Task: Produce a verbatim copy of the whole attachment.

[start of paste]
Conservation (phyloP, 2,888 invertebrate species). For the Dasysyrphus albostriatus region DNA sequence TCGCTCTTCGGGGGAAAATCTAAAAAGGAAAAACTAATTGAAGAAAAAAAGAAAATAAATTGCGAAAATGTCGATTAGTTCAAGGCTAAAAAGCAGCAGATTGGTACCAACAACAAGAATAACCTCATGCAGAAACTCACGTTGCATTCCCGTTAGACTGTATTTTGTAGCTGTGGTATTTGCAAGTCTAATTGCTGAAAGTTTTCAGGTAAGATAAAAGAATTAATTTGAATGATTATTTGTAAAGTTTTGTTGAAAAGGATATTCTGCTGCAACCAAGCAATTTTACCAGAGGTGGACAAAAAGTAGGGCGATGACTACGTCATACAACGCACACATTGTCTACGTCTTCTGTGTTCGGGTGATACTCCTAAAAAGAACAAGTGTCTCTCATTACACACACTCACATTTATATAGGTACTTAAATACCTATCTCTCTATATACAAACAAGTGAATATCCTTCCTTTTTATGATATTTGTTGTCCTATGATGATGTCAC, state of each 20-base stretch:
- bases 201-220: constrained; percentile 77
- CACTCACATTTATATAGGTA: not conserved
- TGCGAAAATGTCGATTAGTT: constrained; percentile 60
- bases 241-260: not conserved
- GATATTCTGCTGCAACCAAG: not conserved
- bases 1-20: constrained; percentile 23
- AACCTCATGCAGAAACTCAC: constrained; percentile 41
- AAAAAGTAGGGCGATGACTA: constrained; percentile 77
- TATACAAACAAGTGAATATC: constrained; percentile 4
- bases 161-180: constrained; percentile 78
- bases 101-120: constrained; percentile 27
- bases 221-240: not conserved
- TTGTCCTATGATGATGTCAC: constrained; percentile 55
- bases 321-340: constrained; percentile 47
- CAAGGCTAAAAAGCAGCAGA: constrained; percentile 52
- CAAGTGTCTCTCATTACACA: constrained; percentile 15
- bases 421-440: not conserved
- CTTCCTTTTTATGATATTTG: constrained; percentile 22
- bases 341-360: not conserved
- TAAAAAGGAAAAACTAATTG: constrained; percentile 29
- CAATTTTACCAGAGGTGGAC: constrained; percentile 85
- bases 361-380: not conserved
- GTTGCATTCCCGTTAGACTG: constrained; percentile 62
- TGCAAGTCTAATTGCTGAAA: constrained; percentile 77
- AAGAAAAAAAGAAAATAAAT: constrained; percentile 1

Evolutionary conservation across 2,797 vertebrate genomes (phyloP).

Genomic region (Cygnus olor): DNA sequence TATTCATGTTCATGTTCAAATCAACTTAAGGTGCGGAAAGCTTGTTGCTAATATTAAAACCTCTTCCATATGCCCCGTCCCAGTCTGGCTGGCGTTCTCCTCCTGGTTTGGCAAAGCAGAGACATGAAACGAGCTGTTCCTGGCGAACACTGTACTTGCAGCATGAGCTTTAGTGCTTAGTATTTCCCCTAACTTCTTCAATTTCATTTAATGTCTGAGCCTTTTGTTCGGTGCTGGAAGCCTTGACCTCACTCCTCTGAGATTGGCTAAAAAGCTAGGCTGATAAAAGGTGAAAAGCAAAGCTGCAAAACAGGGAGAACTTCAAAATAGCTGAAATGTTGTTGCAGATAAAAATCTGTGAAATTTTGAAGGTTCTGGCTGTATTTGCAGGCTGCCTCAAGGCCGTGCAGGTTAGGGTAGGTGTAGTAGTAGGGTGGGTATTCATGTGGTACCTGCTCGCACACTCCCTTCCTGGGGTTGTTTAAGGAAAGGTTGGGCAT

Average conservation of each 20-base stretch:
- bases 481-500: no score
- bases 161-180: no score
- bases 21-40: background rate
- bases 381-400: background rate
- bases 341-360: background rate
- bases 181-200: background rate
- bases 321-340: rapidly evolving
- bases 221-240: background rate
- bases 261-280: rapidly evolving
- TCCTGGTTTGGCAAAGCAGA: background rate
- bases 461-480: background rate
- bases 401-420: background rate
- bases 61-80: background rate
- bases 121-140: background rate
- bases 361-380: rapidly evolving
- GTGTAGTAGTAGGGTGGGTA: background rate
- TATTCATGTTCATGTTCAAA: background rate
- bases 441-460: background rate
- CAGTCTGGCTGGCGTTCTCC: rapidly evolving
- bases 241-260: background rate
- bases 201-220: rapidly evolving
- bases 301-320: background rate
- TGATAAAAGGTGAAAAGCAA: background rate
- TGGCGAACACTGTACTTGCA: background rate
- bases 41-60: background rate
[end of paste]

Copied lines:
Conservation (phyloP, 2,888 invertebrate species). For the Dasysyrphus albostriatus region DNA sequence TCGCTCTTCGGGGGAAAATCTAAAAAGGAAAAACTAATTGAAGAAAAAAAGAAAATAAATTGCGAAAATGTCGATTAGTTCAAGGCTAAAAAGCAGCAGATTGGTACCAACAACAAGAATAACCTCATGCAGAAACTCACGTTGCATTCCCGTTAGACTGTATTTTGTAGCTGTGGTATTTGCAAGTCTAATTGCTGAAAGTTTTCAGGTAAGATAAAAGAATTAATTTGAATGATTATTTGTAAAGTTTTGTTGAAAAGGATATTCTGCTGCAACCAAGCAATTTTACCAGAGGTGGACAAAAAGTAGGGCGATGACTACGTCATACAACGCACACATTGTCTACGTCTTCTGTGTTCGGGTGATACTCCTAAAAAGAACAAGTGTCTCTCATTACACACACTCACATTTATATAGGTACTTAAATACCTATCTCTCTATATACAAACAAGTGAATATCCTTCCTTTTTATGATATTTGTTGTCCTATGATGATGTCAC, state of each 20-base stretch:
- bases 201-220: constrained; percentile 77
- CACTCACATTTATATAGGTA: not conserved
- TGCGAAAATGTCGATTAGTT: constrained; percentile 60
- bases 241-260: not conserved
- GATATTCTGCTGCAACCAAG: not conserved
- bases 1-20: constrained; percentile 23
- AACCTCATGCAGAAACTCAC: constrained; percentile 41
- AAAAAGTAGGGCGATGACTA: constrained; percentile 77
- TATACAAACAAGTGAATATC: constrained; percentile 4
- bases 161-180: constrained; percentile 78
- bases 101-120: constrained; percentile 27
- bases 221-240: not conserved
- TTGTCCTATGATGATGTCAC: constrained; percentile 55
- bases 321-340: constrained; percentile 47
- CAAGGCTAAAAAGCAGCAGA: constrained; percentile 52
- CAAGTGTCTCTCATTACACA: constrained; percentile 15
- bases 421-440: not conserved
- CTTCCTTTTTATGATATTTG: constrained; percentile 22
- bases 341-360: not conserved
- TAAAAAGGAAAAACTAATTG: constrained; percentile 29
- CAATTTTACCAGAGGTGGAC: constrained; percentile 85
- bases 361-380: not conserved
- GTTGCATTCCCGTTAGACTG: constrained; percentile 62
- TGCAAGTCTAATTGCTGAAA: constrained; percentile 77
- AAGAAAAAAAGAAAATAAAT: constrained; percentile 1

Evolutionary conservation across 2,797 vertebrate genomes (phyloP).

Genomic region (Cygnus olor): DNA sequence TATTCATGTTCATGTTCAAATCAACTTAAGGTGCGGAAAGCTTGTTGCTAATATTAAAACCTCTTCCATATGCCCCGTCCCAGTCTGGCTGGCGTTCTCCTCCTGGTTTGGCAAAGCAGAGACATGAAACGAGCTGTTCCTGGCGAACACTGTACTTGCAGCATGAGCTTTAGTGCTTAGTATTTCCCCTAACTTCTTCAATTTCATTTAATGTCTGAGCCTTTTGTTCGGTGCTGGAAGCCTTGACCTCACTCCTCTGAGATTGGCTAAAAAGCTAGGCTGATAAAAGGTGAAAAGCAAAGCTGCAAAACAGGGAGAACTTCAAAATAGCTGAAATGTTGTTGCAGATAAAAATCTGTGAAATTTTGAAGGTTCTGGCTGTATTTGCAGGCTGCCTCAAGGCCGTGCAGGTTAGGGTAGGTGTAGTAGTAGGGTGGGTATTCATGTGGTACCTGCTCGCACACTCCCTTCCTGGGGTTGTTTAAGGAAAGGTTGGGCAT

Average conservation of each 20-base stretch:
- bases 481-500: no score
- bases 161-180: no score
- bases 21-40: background rate
- bases 381-400: background rate
- bases 341-360: background rate
- bases 181-200: background rate
- bases 321-340: rapidly evolving
- bases 221-240: background rate
- bases 261-280: rapidly evolving
- TCCTGGTTTGGCAAAGCAGA: background rate
- bases 461-480: background rate
- bases 401-420: background rate
- bases 61-80: background rate
- bases 121-140: background rate
- bases 361-380: rapidly evolving
- GTGTAGTAGTAGGGTGGGTA: background rate
- TATTCATGTTCATGTTCAAA: background rate
- bases 441-460: background rate
- CAGTCTGGCTGGCGTTCTCC: rapidly evolving
- bases 241-260: background rate
- bases 201-220: rapidly evolving
- bases 301-320: background rate
- TGATAAAAGGTGAAAAGCAA: background rate
- TGGCGAACACTGTACTTGCA: background rate
- bases 41-60: background rate